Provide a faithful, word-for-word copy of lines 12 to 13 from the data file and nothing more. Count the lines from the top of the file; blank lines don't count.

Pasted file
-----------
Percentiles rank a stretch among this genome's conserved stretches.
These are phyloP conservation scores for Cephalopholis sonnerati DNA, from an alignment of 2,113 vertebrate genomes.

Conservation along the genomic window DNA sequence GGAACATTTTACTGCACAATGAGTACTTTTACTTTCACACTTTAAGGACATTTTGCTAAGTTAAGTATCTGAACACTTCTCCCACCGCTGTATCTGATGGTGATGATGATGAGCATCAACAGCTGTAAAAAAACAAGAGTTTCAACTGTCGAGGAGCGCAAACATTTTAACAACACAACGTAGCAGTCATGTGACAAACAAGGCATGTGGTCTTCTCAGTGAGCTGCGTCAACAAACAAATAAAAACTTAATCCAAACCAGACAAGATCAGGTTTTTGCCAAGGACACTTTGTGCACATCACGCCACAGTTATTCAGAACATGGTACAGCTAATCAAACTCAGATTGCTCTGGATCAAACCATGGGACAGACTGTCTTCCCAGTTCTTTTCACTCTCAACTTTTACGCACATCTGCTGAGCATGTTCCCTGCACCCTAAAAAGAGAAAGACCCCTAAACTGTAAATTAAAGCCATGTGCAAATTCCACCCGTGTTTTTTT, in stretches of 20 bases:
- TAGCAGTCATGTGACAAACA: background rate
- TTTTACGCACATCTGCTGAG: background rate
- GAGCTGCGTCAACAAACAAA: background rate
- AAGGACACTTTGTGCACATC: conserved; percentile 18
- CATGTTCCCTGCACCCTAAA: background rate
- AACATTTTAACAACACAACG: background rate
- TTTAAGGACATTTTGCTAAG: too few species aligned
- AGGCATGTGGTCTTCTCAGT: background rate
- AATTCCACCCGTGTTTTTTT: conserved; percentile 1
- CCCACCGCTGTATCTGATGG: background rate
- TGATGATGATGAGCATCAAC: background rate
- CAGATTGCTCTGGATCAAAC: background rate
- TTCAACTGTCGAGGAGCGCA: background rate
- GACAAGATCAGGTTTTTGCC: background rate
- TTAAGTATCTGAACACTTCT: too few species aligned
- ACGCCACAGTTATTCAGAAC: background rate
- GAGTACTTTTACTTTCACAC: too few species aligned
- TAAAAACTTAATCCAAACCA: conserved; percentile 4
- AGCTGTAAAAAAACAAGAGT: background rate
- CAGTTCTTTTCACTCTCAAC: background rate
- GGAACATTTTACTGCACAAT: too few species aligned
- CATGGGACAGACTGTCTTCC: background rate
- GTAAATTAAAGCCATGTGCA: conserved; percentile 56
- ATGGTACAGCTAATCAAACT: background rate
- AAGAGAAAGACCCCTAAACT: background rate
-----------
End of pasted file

- AATTCCACCCGTGTTTTTTT: conserved; percentile 1
- CCCACCGCTGTATCTGATGG: background rate